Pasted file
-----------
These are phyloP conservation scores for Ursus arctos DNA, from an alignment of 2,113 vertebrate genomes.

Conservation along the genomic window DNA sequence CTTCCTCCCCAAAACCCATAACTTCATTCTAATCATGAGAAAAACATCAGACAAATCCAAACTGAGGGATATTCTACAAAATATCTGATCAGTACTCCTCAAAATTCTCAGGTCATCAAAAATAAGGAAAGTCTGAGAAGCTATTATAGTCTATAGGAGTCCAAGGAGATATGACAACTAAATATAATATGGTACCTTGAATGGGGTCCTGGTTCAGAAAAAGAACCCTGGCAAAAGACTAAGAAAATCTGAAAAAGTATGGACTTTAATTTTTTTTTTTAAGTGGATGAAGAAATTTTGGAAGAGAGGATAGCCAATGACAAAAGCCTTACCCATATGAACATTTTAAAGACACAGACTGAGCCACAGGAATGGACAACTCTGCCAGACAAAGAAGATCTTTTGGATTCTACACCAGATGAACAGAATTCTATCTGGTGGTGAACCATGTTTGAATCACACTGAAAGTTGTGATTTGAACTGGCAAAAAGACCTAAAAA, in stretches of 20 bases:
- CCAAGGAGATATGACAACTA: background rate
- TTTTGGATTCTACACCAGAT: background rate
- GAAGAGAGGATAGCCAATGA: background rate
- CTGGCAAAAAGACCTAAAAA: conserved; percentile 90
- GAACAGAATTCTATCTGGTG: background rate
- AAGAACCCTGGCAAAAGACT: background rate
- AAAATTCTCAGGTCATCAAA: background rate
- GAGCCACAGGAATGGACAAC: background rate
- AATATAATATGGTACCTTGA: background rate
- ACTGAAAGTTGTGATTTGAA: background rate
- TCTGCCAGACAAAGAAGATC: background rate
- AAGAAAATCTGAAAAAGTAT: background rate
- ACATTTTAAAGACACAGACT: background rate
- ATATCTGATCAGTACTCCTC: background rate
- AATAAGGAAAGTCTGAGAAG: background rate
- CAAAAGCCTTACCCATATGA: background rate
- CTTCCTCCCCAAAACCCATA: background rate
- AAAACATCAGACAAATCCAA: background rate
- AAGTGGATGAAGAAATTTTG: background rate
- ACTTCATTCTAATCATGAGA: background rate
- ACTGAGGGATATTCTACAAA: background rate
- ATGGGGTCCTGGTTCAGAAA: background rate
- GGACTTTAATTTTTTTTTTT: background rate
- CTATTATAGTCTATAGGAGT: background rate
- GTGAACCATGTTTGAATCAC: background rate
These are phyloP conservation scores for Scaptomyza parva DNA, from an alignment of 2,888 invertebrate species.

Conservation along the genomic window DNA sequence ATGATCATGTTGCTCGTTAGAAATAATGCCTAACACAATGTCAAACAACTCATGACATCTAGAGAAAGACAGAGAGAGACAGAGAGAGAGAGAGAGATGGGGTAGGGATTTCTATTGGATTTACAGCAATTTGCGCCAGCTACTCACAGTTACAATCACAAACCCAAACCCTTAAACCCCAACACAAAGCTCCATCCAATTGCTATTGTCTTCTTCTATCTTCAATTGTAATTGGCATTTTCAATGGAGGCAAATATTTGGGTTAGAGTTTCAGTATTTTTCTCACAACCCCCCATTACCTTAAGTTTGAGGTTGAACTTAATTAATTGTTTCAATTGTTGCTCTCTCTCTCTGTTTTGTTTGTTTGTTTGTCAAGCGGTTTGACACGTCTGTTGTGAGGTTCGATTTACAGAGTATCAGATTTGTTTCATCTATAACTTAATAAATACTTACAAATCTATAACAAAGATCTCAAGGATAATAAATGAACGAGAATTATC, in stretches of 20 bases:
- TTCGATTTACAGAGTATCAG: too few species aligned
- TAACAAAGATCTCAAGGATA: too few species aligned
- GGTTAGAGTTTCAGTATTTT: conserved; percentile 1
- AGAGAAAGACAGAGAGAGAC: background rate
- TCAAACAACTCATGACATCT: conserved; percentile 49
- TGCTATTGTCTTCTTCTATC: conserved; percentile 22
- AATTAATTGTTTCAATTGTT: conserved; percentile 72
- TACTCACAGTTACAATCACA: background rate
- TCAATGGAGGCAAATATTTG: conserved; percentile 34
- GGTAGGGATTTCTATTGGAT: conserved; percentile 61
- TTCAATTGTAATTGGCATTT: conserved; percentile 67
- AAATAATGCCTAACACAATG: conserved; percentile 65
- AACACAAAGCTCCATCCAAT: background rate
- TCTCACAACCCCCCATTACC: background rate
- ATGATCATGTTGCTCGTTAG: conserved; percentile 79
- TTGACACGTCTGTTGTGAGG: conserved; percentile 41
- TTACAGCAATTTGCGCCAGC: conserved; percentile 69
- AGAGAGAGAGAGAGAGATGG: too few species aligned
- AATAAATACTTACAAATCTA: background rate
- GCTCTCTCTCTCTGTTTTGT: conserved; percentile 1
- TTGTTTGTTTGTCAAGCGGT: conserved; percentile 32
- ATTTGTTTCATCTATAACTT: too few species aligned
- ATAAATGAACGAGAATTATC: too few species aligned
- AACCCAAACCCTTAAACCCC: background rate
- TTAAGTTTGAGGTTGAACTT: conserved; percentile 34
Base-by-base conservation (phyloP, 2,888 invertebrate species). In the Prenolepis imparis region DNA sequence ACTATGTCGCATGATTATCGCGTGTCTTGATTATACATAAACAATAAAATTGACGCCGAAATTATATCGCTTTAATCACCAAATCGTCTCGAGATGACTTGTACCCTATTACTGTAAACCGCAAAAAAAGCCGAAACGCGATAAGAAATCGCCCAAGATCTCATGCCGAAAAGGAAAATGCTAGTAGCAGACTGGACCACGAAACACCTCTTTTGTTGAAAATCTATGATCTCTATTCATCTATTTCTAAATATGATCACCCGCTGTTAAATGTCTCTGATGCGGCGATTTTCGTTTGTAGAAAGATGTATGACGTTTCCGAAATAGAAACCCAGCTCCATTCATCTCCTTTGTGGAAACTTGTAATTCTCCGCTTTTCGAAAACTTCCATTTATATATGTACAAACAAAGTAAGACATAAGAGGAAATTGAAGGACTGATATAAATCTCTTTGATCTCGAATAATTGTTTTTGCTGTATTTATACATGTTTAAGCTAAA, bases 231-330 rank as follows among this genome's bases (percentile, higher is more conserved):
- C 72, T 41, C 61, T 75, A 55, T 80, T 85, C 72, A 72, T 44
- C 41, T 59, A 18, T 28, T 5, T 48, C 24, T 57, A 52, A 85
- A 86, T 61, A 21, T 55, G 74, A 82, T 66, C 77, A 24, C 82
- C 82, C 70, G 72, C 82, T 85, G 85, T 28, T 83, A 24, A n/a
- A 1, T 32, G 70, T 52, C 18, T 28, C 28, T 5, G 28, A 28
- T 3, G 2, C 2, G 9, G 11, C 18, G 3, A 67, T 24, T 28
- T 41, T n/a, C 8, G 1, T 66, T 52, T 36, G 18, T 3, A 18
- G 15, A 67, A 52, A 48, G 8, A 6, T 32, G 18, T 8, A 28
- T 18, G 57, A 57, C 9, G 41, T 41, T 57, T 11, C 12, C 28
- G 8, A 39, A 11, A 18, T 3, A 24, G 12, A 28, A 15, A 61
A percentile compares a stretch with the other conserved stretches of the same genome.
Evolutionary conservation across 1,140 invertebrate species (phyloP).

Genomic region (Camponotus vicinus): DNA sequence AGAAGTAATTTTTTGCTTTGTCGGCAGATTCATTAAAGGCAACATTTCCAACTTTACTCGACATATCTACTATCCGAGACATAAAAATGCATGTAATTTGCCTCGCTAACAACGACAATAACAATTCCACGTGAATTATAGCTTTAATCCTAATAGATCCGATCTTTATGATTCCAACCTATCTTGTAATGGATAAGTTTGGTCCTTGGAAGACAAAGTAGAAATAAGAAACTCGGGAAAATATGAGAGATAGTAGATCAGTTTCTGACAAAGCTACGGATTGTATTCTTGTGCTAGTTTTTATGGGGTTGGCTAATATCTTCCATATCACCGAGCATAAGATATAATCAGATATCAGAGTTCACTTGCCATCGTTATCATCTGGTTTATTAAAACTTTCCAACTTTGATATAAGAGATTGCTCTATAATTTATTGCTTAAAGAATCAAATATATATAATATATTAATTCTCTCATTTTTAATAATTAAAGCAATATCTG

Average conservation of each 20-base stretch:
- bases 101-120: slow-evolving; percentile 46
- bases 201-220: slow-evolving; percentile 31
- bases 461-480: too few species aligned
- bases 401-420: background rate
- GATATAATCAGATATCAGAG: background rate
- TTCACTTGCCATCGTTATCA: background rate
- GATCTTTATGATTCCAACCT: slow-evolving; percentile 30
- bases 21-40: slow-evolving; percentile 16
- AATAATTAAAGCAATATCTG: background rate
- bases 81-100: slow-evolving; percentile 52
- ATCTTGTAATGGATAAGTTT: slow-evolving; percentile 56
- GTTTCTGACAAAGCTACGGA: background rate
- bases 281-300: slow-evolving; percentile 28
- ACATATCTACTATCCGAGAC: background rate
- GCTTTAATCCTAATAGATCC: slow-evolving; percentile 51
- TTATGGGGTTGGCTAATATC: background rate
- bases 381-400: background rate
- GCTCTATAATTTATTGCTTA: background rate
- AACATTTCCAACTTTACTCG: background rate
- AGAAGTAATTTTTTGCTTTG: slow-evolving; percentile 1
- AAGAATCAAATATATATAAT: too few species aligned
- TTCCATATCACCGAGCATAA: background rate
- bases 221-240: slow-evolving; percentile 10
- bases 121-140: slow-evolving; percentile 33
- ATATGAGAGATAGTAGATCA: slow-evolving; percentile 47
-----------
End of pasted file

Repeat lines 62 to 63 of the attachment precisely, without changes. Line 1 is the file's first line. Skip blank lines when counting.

- T 41, T n/a, C 8, G 1, T 66, T 52, T 36, G 18, T 3, A 18
- G 15, A 67, A 52, A 48, G 8, A 6, T 32, G 18, T 8, A 28